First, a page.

Delvaux honors Magritte with its luxury handbags
Luxury bag brand Delvaux is celebrating its commitment to art, as well as its long-standing partnership with the Magritte Foundation, with a new collection honoring renowned artist René Magritte, for pure ready-to-wear art.
Playful and sophisticated, The Magritte Collection is inspired by emblematic elements of the artist’s production, such as the unmistakable derby and the apple, and is imbued with the same ironic, unexpected spirit animating the Belgian surrealist’s art, through trompe l’oeil effectsand astonishing illustrations that forsake any rationality for captivating poetry.
The iconic Brilliant bag, created in 1958 for the Brussels World’s Fair, is like a canvas to the evocative writing “Ceci n’est pas un Delvaux”, coming in a peculiar tone of blue. But Magritte’s art is celebrated by the inside of the bag too, where the lining bears a print of white clouds on a blue sky, just like in the Tempête model. Standing-out details are the ivory buckle and the visible white seams.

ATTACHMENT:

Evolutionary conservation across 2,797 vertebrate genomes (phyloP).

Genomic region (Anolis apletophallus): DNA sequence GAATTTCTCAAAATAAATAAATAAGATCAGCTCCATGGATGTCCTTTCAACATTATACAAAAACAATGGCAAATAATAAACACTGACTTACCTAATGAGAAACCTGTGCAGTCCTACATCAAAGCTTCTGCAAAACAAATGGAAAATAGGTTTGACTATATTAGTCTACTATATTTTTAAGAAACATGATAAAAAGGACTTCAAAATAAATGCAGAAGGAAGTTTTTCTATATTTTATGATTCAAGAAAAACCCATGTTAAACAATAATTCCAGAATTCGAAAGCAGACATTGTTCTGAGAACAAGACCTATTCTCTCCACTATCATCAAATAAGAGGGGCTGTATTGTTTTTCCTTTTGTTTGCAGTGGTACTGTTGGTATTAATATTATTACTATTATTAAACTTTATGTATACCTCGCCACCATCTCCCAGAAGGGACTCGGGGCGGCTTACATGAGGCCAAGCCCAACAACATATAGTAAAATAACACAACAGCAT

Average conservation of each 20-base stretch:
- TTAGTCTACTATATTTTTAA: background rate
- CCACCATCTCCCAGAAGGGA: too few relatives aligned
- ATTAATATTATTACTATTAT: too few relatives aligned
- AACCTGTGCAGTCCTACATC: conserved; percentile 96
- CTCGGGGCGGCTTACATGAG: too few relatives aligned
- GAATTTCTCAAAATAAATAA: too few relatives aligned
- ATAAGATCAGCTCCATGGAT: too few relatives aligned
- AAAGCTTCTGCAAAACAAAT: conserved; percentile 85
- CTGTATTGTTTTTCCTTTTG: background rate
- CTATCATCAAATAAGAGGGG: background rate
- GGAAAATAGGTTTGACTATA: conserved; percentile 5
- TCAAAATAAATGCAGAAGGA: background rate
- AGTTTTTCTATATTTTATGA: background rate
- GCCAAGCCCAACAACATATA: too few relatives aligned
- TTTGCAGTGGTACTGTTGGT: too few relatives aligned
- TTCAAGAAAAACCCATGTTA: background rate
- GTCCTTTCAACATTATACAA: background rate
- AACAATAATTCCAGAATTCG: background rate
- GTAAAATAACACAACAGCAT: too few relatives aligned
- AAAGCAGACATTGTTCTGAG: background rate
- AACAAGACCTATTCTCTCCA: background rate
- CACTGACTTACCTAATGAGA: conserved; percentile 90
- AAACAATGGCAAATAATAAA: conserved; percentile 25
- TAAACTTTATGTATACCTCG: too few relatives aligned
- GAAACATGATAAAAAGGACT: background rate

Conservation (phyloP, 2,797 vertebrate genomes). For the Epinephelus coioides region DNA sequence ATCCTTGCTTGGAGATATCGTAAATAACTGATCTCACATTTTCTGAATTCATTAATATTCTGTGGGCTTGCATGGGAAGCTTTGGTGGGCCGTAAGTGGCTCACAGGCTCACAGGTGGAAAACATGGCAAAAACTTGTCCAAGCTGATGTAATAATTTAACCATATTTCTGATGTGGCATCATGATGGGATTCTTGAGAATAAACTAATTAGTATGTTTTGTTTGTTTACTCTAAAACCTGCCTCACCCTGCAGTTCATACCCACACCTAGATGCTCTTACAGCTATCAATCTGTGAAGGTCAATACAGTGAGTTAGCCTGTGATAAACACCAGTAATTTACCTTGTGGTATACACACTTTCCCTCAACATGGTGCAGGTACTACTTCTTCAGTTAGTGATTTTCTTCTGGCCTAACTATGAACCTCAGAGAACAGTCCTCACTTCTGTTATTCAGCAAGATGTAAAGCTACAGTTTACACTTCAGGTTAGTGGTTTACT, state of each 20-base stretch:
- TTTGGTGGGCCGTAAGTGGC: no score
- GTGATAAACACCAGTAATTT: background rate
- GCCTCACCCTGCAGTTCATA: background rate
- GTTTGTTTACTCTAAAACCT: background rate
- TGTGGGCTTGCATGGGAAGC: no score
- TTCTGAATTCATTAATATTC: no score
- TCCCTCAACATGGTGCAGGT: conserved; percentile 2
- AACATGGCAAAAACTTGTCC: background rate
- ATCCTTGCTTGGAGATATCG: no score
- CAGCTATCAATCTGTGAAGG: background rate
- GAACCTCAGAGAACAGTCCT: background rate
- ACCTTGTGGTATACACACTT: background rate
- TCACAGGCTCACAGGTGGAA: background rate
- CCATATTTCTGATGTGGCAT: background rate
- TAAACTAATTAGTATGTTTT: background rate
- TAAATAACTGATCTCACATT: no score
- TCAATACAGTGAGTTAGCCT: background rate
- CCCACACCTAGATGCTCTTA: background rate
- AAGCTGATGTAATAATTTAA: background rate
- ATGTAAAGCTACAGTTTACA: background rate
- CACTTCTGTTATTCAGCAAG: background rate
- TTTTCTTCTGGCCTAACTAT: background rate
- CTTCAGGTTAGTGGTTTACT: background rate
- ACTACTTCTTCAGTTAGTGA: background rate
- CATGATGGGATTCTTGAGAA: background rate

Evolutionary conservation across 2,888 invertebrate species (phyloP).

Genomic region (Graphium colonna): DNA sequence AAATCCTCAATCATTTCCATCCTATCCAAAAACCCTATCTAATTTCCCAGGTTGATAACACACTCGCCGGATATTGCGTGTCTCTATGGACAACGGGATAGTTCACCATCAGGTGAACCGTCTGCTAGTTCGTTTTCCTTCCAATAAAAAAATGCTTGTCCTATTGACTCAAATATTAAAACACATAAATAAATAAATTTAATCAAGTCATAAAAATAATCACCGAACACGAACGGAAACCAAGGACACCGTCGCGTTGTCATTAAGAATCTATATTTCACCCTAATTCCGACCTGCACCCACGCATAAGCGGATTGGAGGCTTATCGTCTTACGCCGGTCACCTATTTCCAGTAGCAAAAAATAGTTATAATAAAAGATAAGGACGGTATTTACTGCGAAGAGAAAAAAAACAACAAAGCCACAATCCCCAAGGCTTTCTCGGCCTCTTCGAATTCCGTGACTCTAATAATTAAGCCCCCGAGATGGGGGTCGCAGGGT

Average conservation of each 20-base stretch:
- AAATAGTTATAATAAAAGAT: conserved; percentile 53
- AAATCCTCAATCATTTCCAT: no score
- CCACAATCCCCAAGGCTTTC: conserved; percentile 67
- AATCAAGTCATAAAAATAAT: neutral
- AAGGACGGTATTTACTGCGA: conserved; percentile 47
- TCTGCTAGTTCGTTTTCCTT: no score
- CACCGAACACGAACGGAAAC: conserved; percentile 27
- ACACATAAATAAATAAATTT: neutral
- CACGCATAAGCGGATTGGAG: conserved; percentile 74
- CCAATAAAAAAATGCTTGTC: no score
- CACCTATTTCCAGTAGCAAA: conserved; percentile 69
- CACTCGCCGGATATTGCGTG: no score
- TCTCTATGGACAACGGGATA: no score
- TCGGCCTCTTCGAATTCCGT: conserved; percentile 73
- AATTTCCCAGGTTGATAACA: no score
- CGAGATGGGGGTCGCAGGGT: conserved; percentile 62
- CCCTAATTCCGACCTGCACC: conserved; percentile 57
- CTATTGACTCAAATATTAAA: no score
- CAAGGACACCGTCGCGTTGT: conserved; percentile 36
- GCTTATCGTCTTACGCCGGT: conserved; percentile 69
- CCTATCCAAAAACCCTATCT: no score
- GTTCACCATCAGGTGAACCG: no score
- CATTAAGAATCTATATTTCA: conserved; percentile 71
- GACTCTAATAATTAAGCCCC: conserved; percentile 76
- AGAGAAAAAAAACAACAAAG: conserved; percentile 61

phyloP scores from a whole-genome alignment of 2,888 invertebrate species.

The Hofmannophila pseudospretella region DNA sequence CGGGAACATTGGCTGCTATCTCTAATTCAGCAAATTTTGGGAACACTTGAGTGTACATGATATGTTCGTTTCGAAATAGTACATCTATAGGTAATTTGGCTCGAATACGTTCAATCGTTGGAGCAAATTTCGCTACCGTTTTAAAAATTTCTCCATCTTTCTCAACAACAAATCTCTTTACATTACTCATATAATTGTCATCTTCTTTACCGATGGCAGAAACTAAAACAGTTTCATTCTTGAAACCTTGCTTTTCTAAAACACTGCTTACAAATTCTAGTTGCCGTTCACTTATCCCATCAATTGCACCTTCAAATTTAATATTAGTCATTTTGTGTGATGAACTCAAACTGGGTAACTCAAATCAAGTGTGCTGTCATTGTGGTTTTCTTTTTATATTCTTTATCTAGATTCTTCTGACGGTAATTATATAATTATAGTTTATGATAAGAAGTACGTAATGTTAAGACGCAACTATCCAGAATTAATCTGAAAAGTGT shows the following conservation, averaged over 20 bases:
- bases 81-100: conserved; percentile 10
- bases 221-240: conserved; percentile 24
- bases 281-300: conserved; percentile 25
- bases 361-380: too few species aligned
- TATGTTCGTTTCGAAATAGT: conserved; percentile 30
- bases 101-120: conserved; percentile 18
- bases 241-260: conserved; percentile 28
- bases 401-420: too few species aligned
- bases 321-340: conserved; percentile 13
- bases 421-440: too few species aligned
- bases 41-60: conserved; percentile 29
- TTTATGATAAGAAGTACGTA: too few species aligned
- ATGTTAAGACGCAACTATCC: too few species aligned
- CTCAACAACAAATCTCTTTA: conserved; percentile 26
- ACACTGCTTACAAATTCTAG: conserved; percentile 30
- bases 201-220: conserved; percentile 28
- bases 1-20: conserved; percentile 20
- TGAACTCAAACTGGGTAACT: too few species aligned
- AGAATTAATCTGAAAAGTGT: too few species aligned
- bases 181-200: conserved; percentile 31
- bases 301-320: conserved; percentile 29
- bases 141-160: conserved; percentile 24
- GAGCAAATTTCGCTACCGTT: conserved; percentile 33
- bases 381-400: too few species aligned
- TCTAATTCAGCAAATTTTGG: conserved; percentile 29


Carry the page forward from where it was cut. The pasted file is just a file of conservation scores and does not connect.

Nothing is as it seems in Magritte’s art, and Delvaux’s collection applies this unique language that deceives the human eye to a wide range of leather accessories hiding and unveiling allegories like hats and doves, available in the brand’s classic tones ̶ Noir, Navy, Ciel and Nude.
The Magritte Collection also features a dedicated men’s line. Elegant, versatile bags to wear all day, every day, marked by the same surrealist details finishing the whole collection: the handles are shaped as derbies, and the interior lining is printed with Golconda, Magritte’s painting depicting men with derbies floating in the sky, here revisited in grey and ivory shades.
The same lining defines the D-off bag, a spacious, casual-chic piece for leisure moments, or for travelling to far-away destinations. Coming in Navy-Noir or Ivory-Noir hues, the model is completed by soft handles, an adjustable strap and an outer pocket. The silhouette of the key decorating the front of the bag recalls Magritte’s “Le sourire du Diable”.